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This past weekend I joined a dozen of local mothers (and fathers) for a stroll walk, raising funds and awareness for the importance of human donor milk.

Why donor milk?

Well, much has been said about the benefits of breast milk for babies. It is the feeding method recommended by the American Academy of Pediatrics(AAP) and the World Health Organization(WHO). And for the 500 premature babies born each year who contract a potentially deadly disease called necrotizing enterocolitis (NEC), breast milk is more than the recommended feeding method. It can mean the difference between life and death. 

NEC is an inflammation of the bowels that can require multiple surgeries to remove dead tissues, may result in organ failure, months-long neonatal intensive care unit (NICU) stays, and lifelong complications and treatment. It can cost up to $1 million to treat per case and the anguish it causes parents is indescribable. 

According to Best for Babes, a non-profit organization that focuses on education and support for parents making feeding choices for their babies, feeding fragile and compromised babies human breast milk, whether from the mother or a donor, has been shown to reduce the risk of NEC by 79%.

In its most recent policy statement on breastfeeding and human milk, the AAP states unequivocally that “The potent benefits of human milk are such that all preterm infants should receive human milk…If mother’s own milk is unavailable despite significant lactation support, pasteurized donor milk should be used.”

However, the use of donor breast milk is not a common practice in American hospitals. According to NECSociety, the AAP’s call for all preterm babies to have pasteurized donor milk when mother’s own milk is unavailable is being ignored. Nearly 60% of the nation’s NICUs do not use donor milk. “It’s a tragedy that more parents, health care providers, medical directors, and hospitals administrators don’t know about donor milk’s existence, accessibility, safety and lifesaving powers for babies in the NICU,” said Jennifer Canvasser, the founder of NECSociety, in a statement.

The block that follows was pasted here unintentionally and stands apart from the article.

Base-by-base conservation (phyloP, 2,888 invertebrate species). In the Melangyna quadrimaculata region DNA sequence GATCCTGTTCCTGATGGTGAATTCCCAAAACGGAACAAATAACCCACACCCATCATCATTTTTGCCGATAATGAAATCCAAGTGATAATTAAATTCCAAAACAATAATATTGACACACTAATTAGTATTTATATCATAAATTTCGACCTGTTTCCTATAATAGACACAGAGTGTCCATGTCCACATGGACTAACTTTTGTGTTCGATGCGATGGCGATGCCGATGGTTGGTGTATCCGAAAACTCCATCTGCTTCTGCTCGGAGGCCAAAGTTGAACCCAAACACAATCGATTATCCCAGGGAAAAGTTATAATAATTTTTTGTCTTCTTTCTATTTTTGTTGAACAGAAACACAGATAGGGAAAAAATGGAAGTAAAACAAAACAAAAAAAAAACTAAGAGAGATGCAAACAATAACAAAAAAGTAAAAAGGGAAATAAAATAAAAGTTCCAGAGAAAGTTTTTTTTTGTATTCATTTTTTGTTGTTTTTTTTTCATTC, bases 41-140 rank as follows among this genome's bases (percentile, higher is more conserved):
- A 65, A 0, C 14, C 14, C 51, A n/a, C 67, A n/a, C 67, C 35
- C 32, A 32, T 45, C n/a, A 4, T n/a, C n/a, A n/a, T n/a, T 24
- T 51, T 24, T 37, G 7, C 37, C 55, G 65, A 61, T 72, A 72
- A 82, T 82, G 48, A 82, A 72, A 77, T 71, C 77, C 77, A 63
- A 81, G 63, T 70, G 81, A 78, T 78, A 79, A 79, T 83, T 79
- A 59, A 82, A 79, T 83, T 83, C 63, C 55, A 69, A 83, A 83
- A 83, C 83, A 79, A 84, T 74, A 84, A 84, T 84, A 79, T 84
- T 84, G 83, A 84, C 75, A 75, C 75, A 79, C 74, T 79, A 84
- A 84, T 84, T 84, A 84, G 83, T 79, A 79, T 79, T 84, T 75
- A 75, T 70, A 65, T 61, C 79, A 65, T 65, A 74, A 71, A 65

On the other hand, buying and selling breast milk has become popular over the past couple of years. Prolacta Bioscience, for example, has raised $46 million from investors. The company buys, pasteurizes, and resells breast milk. In hospitals, extremely premature babies are treated with the concentrated, high-protein, and super expensive formula. With its new funds, Prolacta now has the resources for research into possible new therapeutic uses for breast milk.

But I found I cannot be thrilled about the entrance of big business into what's largely been community-based, nonprofit work. 

Though Prolacta’s product helps sick babies and gives breastfeeding mothers a way to earn money for their milk, it can draw donors from nonprofit milk banks with cash incentives, threatening the health of preemies whose parents lack money or insurance for the super expensive breast milk based baby formula. 

Currently there are 15 milk banks nationwide that exist to provide donor breast milk to mothers who aren’t able to provide enough breast milk to their babies. These nonprofit milk banks have a long history of providing milk to the sickest babies, and provide based on medical need and not on insurance reimbursement or financial resources. And they were struggling to meet demand when breast milk went big business. In 2011, Time reported that the rise of online milk selling had led to “critically low” levels of donor breast milk and “urgent calls” for donations. 

Breast milk is love. Love is not for sale; it is for sharing. Mothers, if you are blessed with more breast milk than your child needs, please consider donating your milk to save another baby’s life. More information can be found at Human Milk Banking Association of North America


The views and opinions expressed in this post are those of the author(s) and do not necessarily reflect those of MomsRising.org

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